The book challenges readers to take accountability for improving the earth’s sustainability. I believe that this book was way ahead of its time in calling out many of the current issues we are facing as nations and I also see that many of the solutions outlined in the book, if adopted, can begin to contribute to solving some of the sustainability issues we are confronted with globally. 


If you could solve one ESG-related problem in the world, what would it be, and why?

I believe that if implemented with deliberate intention, the goals outlined in South Africa’s National Development plan (NDP 2030) to eliminate poverty and reduce inequality by 2030 was initially on the right track. I believe that with collaboration, partnership, and improved support the Sustainable Development Goals (SDG’s), specifically Goal Number 4 “Quality Education” is within reach and can be achieved with sufficient will. In the words of former President of South Africa Dr Nelson Mandela, “Education is the most powerful weapon which you can use to change the world.” We witnessed how hard lockdowns during the pandemic resulted in schools’ closure, negatively impacting children’s learning time. Children from vulnerable communities on the continent without access to connectivity, negatively impacted by school closures means that they are being further left behind. This situation further exacerbates long-standing historical inequities in education which means that a quality life is out of reach for many of these learner’s further spiralling them deeper into the jaws of poverty and inequality.


Do you have any words of inspiration to get the youth more involved with Sustainability efforts?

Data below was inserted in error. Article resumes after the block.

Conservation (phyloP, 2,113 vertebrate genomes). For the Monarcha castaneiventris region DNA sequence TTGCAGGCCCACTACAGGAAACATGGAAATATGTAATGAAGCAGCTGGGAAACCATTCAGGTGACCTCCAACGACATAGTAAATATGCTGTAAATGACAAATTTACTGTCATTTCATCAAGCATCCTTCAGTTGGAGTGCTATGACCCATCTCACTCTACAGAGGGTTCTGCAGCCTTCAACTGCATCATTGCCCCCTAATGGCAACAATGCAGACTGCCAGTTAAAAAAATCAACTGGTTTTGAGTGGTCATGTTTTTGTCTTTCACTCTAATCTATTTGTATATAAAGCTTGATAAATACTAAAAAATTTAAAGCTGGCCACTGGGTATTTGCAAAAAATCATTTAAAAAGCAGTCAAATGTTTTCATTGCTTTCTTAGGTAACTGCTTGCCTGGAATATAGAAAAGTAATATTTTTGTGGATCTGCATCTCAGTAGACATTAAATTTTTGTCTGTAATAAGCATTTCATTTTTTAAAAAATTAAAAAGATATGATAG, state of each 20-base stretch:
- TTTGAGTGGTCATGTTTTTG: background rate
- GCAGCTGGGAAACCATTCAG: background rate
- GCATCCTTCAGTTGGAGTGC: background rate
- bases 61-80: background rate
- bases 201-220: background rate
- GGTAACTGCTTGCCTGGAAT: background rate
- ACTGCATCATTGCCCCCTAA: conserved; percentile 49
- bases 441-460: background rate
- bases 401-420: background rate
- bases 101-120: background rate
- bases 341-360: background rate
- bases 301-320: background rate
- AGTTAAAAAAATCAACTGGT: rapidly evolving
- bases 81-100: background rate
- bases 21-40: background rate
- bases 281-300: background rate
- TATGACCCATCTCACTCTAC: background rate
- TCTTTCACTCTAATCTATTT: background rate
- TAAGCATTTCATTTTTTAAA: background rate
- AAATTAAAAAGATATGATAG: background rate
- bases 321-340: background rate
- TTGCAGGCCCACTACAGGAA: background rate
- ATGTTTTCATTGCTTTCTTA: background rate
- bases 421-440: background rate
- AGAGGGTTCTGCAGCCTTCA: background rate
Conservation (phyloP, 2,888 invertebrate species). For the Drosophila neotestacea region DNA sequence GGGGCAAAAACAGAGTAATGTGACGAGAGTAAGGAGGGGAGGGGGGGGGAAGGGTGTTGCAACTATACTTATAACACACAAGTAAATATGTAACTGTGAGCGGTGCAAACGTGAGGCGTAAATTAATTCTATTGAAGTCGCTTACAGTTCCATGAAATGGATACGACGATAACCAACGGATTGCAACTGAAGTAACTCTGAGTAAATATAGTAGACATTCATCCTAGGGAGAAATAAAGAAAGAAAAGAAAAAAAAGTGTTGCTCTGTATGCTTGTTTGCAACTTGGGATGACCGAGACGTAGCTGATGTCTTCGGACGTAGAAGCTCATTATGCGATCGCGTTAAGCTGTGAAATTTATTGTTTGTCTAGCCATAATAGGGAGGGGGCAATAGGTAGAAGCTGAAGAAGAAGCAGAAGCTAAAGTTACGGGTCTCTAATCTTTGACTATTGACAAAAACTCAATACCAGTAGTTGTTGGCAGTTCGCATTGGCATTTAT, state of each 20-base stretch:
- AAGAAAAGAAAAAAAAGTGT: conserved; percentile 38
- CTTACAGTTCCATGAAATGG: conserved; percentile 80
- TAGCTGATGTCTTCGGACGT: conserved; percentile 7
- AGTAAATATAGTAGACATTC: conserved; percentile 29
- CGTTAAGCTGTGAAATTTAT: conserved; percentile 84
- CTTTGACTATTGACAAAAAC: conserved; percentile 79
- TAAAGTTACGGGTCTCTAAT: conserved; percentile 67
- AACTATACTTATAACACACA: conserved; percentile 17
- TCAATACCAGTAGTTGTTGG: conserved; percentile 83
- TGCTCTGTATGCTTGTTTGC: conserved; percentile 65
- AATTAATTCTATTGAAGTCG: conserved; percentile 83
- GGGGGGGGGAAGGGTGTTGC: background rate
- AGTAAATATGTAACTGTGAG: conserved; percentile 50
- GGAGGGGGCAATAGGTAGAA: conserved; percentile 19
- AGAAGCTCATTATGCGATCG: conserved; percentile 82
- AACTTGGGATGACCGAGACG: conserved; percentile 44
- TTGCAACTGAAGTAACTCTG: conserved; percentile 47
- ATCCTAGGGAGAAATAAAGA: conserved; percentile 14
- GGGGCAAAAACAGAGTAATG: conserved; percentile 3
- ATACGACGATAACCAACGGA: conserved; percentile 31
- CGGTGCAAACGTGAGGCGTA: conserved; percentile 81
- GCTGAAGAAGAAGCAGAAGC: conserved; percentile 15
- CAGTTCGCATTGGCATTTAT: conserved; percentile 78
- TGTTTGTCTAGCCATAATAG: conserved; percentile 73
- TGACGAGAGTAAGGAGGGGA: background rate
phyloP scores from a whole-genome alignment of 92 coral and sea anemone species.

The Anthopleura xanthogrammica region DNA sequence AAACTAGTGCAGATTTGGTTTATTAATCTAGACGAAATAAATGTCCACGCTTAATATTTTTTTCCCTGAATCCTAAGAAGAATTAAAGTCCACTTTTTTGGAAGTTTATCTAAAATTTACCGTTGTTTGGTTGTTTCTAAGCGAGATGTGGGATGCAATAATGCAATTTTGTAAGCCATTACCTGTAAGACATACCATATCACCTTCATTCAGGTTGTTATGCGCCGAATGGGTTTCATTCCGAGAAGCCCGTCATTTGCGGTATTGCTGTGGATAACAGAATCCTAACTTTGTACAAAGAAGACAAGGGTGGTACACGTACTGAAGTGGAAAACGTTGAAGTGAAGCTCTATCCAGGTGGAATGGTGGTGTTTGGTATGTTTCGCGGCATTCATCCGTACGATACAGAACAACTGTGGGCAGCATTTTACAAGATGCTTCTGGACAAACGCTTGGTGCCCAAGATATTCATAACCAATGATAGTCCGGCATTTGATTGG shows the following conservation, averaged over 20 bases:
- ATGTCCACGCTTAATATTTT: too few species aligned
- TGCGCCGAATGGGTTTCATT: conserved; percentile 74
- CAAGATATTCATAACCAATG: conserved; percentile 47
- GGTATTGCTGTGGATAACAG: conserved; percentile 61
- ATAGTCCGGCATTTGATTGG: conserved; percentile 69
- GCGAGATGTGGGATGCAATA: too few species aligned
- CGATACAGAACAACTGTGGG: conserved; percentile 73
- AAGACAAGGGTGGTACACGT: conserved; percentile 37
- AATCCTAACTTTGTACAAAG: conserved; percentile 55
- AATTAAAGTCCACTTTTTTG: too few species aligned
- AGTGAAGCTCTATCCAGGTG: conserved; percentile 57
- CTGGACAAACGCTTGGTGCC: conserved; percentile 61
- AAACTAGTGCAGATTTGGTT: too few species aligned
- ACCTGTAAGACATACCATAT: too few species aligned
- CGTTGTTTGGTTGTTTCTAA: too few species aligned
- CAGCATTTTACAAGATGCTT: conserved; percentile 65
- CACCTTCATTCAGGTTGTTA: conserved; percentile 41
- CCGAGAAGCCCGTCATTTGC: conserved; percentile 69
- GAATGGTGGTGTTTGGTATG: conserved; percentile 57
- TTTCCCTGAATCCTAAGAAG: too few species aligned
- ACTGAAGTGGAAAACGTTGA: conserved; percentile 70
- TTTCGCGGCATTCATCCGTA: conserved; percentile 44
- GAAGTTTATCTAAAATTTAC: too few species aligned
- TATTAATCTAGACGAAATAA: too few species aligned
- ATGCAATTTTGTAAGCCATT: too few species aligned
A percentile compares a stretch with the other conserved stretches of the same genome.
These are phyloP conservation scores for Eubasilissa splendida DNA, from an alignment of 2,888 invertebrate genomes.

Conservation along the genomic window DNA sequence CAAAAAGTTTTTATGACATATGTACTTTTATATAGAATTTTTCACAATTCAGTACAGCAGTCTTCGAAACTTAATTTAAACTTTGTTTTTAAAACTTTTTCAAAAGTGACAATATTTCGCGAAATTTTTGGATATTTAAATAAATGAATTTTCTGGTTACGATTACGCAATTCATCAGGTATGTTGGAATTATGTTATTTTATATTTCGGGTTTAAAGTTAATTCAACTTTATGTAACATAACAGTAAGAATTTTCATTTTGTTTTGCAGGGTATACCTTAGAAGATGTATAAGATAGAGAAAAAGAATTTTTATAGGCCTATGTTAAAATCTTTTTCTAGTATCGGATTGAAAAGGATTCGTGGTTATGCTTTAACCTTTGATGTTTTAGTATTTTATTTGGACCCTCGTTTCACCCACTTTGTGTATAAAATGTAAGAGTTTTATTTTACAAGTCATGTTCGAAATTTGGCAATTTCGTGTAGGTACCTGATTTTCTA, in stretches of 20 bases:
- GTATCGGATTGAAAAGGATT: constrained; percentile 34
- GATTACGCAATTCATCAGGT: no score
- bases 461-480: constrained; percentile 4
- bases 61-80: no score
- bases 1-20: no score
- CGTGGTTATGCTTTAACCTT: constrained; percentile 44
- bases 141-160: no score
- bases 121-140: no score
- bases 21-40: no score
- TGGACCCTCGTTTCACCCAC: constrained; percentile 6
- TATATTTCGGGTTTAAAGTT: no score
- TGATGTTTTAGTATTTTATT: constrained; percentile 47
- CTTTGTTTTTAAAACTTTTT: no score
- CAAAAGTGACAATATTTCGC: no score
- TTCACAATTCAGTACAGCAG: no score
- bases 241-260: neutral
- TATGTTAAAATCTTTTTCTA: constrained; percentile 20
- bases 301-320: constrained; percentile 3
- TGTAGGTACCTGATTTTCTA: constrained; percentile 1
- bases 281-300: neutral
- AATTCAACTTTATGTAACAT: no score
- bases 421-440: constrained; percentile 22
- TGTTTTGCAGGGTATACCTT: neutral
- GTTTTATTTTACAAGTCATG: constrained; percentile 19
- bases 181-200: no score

To echo the words of Professor Klaus Schwab the founder and executive chairman of the World Economic Forum “we stand on the brink of a technological revolution that will fundamentally alter the way we live, work, and relate to one another. We do not yet know just how it will unfold, but one thing is clear: the response to it must be integrated and comprehensive, involving all stakeholders of the global polity, from the public and private sectors to academia and civil society”. I truly believe that with clear and intentional will and collaboration, anything is possible especially as the youth have the power to act decisively and mobilise others for good. 

I would encourage the youth to become change agents and explore how they can contribute to the 17 SDG goals for a better world 2030 that have the power to end poverty, fight inequality and stop climate change. The voice and actions of the youth are crucial in inspiring change for their communities and leading innovative solutions that improve the health of the planet. 

If provided with the necessary skills, opportunities, and empowerment I know that the youth will hold the government and many stakeholders accountable and inspire new innovative ideas in ensuring a better world for all. 



Charmaine has obtained over 2 decades of experience in the public and private sector combined. She has functional expertise in strategic lobbying with broad range of government stakeholders, enterprise stakeholder analysis and engagement, regulatory affairs, corporate social investment (CSI), strategic analysis, strategic planning, public policy, business planning, internal and external communications, customer relationship management, business process architecture, IT strategy, business process redesign, performance measurement and programme management.

She is an avid reader, humanitarian and a seasoned traveller. Charmaine holds a BA degree in Public Administration and Strategic Communication from UNISA and is also an MBA graduate from the UNISA School of Business Leadership. She is a Board member of Cisco Technology Systems and a Trustee of the Cisco Charitable Trust.